Ron’s Pick of the Week:
Desertshore: Drawing of Threes (Caldo Verde)

For over 15 years, guitarist Phil Carney has performed beside sad-core kingpin Mark Kozelek in both the Red House Painters and Sun Kil Moon. His unique strain of solemn, atmospheric playing has resonated across the landscape of modern music with his influential work on such classic releases as the Painters’ 1996 album Songs for a Blue Guitar and Sun Kil’s 2008 epic April. Now the two old friends reconvene once again with the release of the second LP by Carney’s own instrumental group Desertshore with pianist Chris Connolly. Recorded at the legendary Hyde Street Studio in their native San Francisco, where such essential recordings as The Grateful Dead’s American Beauty, Santana’s Abraxas and Neil Young’s eponymous solo debut were cut, Drawing of Threes (released November 22) finds the group incorporating vocals for the very first time, with Kozelek singing on six of the ten tracks in addition to sitting in the production chair and playing bass on the entire thing. The end result is as shimmering and atmospheric as anything the combination of Kozelek and Carney have done to date, anchored by Connolly’s hushed, classically trained playing which brings a strong sense of resonant modality to the unique slow pop formula presented here. Whether or not Kozelek continues as an active member of Desertshore remains to be seen. However, if the band wants to make more records as affecting as Drawing of Threes they might not want to lose his number any time soon. (Ron Hart)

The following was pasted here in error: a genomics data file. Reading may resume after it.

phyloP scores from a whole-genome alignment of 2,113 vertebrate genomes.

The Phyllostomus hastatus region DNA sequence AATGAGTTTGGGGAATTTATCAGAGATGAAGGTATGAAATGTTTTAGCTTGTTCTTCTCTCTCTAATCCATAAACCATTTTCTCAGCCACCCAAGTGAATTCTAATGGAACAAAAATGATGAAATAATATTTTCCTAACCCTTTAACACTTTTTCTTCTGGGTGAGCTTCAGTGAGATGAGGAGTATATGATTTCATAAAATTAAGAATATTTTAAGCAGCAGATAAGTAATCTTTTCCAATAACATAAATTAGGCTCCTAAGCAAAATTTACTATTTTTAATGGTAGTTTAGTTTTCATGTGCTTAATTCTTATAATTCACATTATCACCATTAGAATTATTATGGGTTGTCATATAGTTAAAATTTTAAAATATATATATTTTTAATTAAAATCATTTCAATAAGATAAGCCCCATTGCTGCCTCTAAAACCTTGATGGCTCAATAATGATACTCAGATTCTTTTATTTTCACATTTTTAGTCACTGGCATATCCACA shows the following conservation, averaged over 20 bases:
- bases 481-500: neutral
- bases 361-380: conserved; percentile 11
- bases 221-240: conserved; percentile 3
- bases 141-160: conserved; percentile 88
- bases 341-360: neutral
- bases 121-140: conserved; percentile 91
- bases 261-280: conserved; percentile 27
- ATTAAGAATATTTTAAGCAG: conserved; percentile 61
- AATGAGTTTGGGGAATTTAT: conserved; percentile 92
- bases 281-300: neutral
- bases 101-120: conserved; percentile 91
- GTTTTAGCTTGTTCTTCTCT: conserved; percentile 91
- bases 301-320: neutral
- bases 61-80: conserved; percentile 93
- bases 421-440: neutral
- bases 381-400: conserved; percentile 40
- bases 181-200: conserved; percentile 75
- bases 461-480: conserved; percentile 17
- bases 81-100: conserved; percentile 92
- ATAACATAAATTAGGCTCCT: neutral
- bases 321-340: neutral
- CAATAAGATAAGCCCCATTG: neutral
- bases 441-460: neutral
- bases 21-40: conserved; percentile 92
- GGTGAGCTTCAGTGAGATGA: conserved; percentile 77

Ron’s Runner-Up of the Week:
Himalayan Bear: Hard Times (Absolutely Kosher)

One of the most important labels of the 00s indie rock wave made 2011 its final year in operation as Absolutely Kosher Records shuts its doors after 13 years of quality releases, including two genuine American classics in 2000’s The Coroner’s Gambit by The Mountain Goats and The Wrens’ 2003 masterpiece The Meadowlands. But at least Cory Brown moves on in style, releasing one of his imprint’s most impressive titles with Hard Times (released October 11), the third album from Frog Eyes guitarist Ryan Beattie’s solo project Himalayan Bear. Across seven lengthy tracks, Beattie races past his peers in the doo-gaze movement, oozing old school 4AD coolness and Flamingoes-evoking coo. It’s a wholly unique hybrid of new rock that’s more croon than caterwaul. Absolutely Kosher should proudly hold their head up high knowing they bowed out with such a great LP, which is a lot more than many labels who have shuttered their doors in the past five years can say. (RH)